NCR[15] Lawton-BGC Viaduct (Phase 2a) Lawton, Bonifacio Global City Pre-construction Bank-to-bank bridge across the Pasig River[14]
NCR Skyway-C-5 link C-5 SLEx Intersection Metro Manila Skyway Proposed Via the FTI Property
NCR C-5 Link South Expressway C-5 SLEx Intersection Manila–Cavite Expressway Under-construction Circumferential Road 5 (C-5) South Extension
NCR Metro Manila Interchange Project[16] EDSA-North Avenue-West Avenue-Mindanao Avenue Interchange[17] Phase VI approved by NEDA in October 2014.[17] Proposed
NCR Circumferential Road 5 (C-5)-Greenmeadows-Calle Industria-Eastwood Interchange[17] Proposed
NCR EDSA-Roosevelt Avenue-Congressional Avenue Interchange[17] Proposed
Region 3 Plaridel Bypass Road (Package 3 and 4) Brgy. Bonga Manor, Bustos, Bulacan Maharlika Highway, Brgy. Maginao, San Rafael, Bulacan[18] Completed

Other Roads

  • Secondary Road Packages
  • Preparatory Studies for Several Projects
  • Other Central Luzon Road Projects (Ongoing)
  • Other Southern Luzon Road Projects (Ongoing)

Toll Expressway Network

Projects under the short term program (2014-2016) of the dream plan's expressways include:[4]

Location Project Name / Description Start Point End Point Status Additional Notes
Region 3 Central Luzon Link Expressway Phase I La Paz, Tarlac Cabanatuan Under-construction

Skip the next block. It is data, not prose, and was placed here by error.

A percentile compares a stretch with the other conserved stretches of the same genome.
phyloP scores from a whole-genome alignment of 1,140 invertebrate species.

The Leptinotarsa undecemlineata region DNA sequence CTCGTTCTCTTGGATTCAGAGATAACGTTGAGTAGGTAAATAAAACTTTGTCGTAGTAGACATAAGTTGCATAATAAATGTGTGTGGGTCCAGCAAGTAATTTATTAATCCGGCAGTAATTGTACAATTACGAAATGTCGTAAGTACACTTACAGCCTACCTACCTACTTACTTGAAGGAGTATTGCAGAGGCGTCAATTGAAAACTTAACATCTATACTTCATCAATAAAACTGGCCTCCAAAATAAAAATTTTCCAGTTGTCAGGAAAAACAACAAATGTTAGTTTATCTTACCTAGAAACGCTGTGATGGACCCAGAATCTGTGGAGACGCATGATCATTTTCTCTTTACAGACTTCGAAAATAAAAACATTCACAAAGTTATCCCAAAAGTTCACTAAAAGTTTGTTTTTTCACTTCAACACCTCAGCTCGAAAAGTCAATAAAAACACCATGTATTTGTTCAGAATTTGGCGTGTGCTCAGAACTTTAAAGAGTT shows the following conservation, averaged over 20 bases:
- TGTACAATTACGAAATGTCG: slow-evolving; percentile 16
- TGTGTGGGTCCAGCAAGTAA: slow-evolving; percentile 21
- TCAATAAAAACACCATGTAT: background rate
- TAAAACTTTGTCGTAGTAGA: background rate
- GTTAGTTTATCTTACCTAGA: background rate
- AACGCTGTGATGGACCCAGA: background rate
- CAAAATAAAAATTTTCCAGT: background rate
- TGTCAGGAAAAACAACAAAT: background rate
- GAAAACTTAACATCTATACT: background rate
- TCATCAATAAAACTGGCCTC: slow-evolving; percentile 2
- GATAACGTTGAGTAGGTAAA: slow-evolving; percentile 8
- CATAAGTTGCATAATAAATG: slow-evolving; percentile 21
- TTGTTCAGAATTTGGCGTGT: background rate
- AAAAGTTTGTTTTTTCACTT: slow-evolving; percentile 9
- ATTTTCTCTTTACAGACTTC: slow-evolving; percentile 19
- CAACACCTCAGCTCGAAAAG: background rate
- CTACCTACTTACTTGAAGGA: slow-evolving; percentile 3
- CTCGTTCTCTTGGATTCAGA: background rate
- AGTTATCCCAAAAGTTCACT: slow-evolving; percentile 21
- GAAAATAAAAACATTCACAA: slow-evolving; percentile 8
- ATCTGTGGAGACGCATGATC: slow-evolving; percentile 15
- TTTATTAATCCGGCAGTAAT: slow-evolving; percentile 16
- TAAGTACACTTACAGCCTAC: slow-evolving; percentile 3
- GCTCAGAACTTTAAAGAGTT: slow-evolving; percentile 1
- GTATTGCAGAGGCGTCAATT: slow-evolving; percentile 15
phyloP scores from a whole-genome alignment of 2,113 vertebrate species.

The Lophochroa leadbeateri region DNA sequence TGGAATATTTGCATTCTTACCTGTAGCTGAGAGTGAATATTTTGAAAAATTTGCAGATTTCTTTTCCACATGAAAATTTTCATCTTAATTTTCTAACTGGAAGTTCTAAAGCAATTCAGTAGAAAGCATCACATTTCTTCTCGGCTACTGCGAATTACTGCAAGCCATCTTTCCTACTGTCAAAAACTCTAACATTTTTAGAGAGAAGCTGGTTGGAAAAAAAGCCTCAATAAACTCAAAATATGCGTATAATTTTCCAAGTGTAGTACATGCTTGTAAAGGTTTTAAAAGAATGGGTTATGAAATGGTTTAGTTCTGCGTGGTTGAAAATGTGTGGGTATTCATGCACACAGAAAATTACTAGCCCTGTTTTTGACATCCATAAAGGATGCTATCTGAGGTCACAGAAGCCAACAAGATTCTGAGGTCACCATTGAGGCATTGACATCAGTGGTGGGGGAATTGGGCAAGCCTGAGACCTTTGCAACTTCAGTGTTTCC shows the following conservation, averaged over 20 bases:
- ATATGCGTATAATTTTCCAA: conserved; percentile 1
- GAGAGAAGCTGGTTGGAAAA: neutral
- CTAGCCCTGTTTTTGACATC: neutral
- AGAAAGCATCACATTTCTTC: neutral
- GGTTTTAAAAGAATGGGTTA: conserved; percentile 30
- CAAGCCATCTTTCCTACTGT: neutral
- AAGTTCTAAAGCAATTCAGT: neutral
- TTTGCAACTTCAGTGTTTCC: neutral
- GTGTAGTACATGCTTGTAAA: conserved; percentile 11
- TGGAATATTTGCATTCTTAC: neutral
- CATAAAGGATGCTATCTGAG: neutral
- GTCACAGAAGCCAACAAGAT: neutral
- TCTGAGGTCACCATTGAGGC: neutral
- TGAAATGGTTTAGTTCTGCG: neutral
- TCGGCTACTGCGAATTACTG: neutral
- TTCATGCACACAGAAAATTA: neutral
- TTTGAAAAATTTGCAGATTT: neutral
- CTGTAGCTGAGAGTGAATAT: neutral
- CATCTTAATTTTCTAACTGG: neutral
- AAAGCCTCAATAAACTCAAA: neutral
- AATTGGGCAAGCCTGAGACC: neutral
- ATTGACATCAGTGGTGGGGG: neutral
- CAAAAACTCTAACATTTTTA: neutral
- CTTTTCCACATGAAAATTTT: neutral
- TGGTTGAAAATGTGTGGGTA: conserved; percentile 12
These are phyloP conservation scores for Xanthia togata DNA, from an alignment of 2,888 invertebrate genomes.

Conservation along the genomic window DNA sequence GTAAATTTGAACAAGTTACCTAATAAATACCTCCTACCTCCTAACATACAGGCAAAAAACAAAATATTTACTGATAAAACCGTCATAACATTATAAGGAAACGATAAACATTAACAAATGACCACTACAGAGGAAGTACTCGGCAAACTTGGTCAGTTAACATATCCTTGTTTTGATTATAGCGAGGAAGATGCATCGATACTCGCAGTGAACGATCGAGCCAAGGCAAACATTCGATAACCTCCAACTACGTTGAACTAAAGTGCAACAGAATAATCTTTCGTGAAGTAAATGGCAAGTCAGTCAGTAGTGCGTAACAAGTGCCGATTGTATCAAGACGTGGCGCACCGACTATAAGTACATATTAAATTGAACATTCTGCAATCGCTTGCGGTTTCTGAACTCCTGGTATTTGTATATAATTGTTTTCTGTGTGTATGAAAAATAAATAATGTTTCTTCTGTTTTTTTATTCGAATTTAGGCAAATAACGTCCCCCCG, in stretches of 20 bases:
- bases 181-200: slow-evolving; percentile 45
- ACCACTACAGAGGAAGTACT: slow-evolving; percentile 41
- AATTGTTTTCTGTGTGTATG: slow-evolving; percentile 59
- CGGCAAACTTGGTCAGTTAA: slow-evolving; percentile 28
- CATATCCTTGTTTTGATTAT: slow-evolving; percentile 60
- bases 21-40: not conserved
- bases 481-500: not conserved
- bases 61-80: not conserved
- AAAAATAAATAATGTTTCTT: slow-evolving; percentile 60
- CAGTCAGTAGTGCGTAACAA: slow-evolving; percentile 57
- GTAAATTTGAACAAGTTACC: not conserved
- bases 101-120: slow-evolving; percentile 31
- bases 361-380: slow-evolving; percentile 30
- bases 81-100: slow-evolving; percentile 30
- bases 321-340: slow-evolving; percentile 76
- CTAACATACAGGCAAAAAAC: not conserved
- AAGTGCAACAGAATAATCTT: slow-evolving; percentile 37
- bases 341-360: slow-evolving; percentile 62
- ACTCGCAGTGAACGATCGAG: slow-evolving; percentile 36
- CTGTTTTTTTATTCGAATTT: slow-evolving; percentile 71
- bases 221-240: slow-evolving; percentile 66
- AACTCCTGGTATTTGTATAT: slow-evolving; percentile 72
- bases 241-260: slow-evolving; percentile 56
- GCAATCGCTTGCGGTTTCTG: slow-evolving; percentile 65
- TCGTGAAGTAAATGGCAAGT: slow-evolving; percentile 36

NCR NLEX Segment 8.2 NLEx-Mindanao Avenue cloverleaf, Valenzuela City Commonwealth Avenue Proposed
NCR; Along the existing PNR alignment NLEx-SLEx
Connectors
NLEx-SLEx Link Expressway [19] Manila North Harbor, Manila (end of NLEx Segment 10) Quirino Avenue, Manila[20] Pre-construction
NCR NLEx Segments 9 & 10 NLEx Mindanao Avenue Exit, Valenzuela (Northernmost point of Segment 9) Manila North Harbor, Manila (Southernmost point of Segment 10) Under-construction
NCR Metro Manila Skyway Stage 3 [21] Balintawak, Quezon City SLEx Buendia Exit Ramp, Makati Under-construction extension of the Metro Manila Skyway franchise
NCR NAIA Expressway Phase 2 NAIA Expressway Exit 2B (NAIA 3 Exit; End of NAIA Expressway Phase 1) Manila-Cavite Expressway and Entertainment City in Parañaque Completed
Laguna de Bay Laguna Lakeshore Expressway Dike C-6; Bicutan Bayog, Los Baños, Laguna Proposed C-6 Extension
Region IV-A Muntinlupa–Cavite Expressway[22] Daang Hari-Daang Reyna Junction in Bacoor, Cavite SLEx Susana Heights Interchange, Muntinlupa Completed
Region IV-A Cavite–Laguna Expressway Stages 1 and 2[23] CAVITEx in Kawit, Cavite SLEx Greenfield City Unilab/LIIP (Mamplasan) Exit, Santa Rosa, Laguna Under-construction
Region IV-A Calamba–Los Baños Expressway[24] SLEX Calamba Exit in Calamba Bay, Laguna Proposed
Region IV-A Southern Tagalog Arterial Road (STAR) Tollway Redevelopment South Luzon Expressway in Santo Tomas, Batangas Batangas City Completed